Roger Rosenblatt: Vigiliance in an Age of Terrorism
[Sorry, the video for this story has expired, but you can still read the transcript below. ]
ROGER ROSENBLATT: After the London bombings, experts there and here were asked what one can do to protect oneself in subways, on buses, in shops, anywhere. The answer the experts gave uniformly was vigilance: Keep your eyes open for unattended packages, unsavory people, for the exit doors in case of the worst.
The implication of such advice is that most people most of the time are not vigilant, not even casually observant, and this seems true. One saunters through the day without taking notice of the details of one’s surroundings. Now we are advised to notice all we can, as the act of seeing may save our lives.
Annie Dillard wrote an essay on seeing in “Pilgrim at Tinker Creek” some years ago. She, too, thought that seeing can save a life, though she was not dealing with bombs in subways. Annie was addressing the self-blinded soul which does not pick up on all the sights life has to offer, all that is to be seen. Seeing is living and the embracing of life, a creative vigilance attached to grace.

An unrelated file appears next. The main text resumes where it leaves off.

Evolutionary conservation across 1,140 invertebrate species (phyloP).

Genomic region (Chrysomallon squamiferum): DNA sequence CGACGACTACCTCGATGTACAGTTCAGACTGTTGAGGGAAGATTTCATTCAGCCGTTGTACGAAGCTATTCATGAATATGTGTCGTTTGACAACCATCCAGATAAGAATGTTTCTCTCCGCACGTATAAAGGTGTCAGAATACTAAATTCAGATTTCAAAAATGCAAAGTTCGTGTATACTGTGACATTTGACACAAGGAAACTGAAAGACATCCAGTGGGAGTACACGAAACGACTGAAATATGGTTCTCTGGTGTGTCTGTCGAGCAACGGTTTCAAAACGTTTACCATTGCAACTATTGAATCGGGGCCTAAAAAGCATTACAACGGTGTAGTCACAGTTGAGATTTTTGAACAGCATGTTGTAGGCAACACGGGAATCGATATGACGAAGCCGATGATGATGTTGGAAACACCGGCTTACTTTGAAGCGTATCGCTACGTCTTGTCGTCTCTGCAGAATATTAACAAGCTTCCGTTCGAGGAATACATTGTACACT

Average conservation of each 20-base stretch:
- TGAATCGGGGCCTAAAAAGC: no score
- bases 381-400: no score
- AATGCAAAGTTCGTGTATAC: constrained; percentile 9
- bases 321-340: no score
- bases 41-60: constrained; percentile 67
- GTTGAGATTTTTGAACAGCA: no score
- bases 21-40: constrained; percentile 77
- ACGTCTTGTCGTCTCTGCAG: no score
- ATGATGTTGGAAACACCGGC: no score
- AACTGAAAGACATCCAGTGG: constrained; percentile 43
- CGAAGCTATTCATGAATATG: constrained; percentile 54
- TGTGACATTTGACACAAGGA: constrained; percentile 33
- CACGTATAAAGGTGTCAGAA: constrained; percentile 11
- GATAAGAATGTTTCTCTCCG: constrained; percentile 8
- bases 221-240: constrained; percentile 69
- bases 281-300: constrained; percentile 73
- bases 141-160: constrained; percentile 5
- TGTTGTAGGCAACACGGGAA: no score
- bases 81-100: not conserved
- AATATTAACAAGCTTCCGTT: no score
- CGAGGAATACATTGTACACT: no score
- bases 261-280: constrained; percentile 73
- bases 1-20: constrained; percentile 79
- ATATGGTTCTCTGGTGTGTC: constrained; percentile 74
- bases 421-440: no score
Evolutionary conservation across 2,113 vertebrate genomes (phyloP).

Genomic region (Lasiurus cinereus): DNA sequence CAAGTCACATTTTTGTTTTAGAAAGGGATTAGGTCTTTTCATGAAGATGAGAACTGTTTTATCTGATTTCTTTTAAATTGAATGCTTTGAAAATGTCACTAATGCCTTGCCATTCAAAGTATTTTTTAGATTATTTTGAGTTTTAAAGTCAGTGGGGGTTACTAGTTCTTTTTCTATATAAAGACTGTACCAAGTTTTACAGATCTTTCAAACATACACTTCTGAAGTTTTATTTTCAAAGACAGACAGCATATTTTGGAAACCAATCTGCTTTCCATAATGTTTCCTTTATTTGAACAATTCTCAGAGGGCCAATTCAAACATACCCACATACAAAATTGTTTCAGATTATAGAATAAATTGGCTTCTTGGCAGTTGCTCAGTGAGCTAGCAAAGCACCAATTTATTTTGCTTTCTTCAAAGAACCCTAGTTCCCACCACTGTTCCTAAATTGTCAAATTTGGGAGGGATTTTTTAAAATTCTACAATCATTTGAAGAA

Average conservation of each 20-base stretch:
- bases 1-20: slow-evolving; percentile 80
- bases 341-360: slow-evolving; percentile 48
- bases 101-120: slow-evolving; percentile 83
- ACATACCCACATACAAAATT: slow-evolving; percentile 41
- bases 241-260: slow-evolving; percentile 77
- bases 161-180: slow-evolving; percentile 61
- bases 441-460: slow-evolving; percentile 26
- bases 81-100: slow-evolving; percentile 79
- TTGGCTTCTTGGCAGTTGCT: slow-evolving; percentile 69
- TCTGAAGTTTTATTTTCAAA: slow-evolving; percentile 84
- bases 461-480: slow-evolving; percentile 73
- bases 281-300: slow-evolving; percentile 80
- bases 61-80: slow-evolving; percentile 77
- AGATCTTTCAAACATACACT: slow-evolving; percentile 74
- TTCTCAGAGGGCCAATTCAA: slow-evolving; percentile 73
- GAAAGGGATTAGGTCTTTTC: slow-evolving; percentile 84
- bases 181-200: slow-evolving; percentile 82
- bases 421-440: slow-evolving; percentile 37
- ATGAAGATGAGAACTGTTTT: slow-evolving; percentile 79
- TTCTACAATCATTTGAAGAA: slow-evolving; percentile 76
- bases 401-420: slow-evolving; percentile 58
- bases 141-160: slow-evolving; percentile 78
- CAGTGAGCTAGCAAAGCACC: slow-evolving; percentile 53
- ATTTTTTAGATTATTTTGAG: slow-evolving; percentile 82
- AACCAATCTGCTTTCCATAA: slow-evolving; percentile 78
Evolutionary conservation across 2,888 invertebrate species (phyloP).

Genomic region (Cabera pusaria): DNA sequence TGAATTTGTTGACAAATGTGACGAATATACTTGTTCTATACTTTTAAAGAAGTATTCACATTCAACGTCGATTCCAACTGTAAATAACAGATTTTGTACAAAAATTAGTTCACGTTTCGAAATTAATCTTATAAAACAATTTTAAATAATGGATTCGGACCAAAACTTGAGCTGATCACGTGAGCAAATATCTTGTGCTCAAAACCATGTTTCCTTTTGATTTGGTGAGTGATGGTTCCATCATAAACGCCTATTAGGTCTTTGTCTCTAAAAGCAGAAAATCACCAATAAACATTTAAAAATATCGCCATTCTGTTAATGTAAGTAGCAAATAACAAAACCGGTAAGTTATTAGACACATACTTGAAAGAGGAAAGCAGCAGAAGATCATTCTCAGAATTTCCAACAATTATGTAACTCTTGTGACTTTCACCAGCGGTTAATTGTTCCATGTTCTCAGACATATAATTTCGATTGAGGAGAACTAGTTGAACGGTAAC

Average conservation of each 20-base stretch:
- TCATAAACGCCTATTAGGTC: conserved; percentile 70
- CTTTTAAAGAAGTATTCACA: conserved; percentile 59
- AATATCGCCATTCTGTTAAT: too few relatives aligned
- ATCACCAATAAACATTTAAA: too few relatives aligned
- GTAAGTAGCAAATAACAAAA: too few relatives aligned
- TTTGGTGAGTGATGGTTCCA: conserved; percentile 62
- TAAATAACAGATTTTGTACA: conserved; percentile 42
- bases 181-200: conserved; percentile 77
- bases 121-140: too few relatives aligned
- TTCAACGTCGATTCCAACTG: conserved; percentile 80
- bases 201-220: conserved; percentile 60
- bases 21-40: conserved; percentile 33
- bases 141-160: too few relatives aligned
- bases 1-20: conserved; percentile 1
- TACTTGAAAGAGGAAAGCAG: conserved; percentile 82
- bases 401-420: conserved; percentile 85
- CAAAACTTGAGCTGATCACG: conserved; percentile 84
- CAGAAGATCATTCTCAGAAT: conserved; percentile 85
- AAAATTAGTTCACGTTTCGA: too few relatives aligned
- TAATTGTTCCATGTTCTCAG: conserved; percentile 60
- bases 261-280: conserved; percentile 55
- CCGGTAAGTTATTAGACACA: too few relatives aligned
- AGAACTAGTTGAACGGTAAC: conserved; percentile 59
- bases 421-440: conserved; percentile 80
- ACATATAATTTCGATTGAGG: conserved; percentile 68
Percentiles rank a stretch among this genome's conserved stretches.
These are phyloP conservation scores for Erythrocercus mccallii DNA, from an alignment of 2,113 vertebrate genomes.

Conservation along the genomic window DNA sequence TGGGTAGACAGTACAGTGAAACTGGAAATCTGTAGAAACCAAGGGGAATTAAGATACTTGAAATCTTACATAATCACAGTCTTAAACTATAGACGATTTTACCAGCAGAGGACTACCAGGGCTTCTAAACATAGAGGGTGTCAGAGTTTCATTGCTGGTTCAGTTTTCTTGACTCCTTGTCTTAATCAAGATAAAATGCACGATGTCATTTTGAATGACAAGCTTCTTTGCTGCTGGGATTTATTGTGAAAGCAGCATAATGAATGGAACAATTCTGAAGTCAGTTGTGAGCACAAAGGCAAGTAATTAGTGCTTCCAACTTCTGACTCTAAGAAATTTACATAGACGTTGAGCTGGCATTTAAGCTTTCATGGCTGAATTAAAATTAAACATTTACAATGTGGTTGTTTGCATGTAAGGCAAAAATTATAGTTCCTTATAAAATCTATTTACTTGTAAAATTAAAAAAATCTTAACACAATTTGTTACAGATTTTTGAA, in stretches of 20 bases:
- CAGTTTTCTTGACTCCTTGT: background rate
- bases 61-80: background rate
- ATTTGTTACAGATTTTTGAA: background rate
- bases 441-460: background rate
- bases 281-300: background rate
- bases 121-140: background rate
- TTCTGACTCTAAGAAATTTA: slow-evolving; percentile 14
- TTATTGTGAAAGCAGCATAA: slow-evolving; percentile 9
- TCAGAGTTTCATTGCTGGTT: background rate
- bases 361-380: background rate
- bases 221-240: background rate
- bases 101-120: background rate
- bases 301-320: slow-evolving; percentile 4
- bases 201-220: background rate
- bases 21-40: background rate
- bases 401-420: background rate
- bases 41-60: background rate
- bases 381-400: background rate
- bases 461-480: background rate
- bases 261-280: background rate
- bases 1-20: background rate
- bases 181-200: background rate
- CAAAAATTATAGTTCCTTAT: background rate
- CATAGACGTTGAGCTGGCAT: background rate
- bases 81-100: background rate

In his essay on “blindness,” Jorge Luis Borges says much the same thing about not seeing. “Blindness is a gift,” says Borges, because it makes the blind eye see more clearly, like John Milton’s inner vision of “This Dark World and Wide.”
When, as recently, the public is urged to see more clearly for its own good, a much larger process is set in motion. First one sees one thing, then many. Looking for something one may find another.
If Americans are to be more vigilant in their self-protection, that includes a watchfulness of one’s government as well to see that it does not exercise power that diminishes the freedom of those it protects. A Patriot Act that interferes with the free life of libraries takes away an essential kind of sight. An unattended package is no more lethal than an unattended liberty. Then, too, seeing involves the long view. This dangerous world becomes more dangerous if we refuse to see those who need us — those whose values and beliefs are different from ours, and those who fear us or hate us.
CORRESPONDENT: Torn open at both ends and blasted in the middle, these, the mangled remains of one commuter train, the site of a massacre of the innocent.
ROGER ROSENBLATT: Terrorists count on the universal lack of seeing, not only for purposes of planting bombs but also to foster and encourage national enmities. It is possible that if one saw the world more expansively, with greater openness, terrorists would have fewer targets for their murderous eyes.
G.K. Chesterton wrote an essay called “A Piece of Chalk” about his going out to draw sketches and finding that he needed a piece of white chalk. He was in despair until he realized that he was sitting on a hill of white chalk.
Everyone says so: The more we see, the better off we’ll be. There is much to notice in the world, entrances no less than exits, until the vision widens to include everyone everywhere, and we finally see where we are.
I’m Roger Rosenblatt.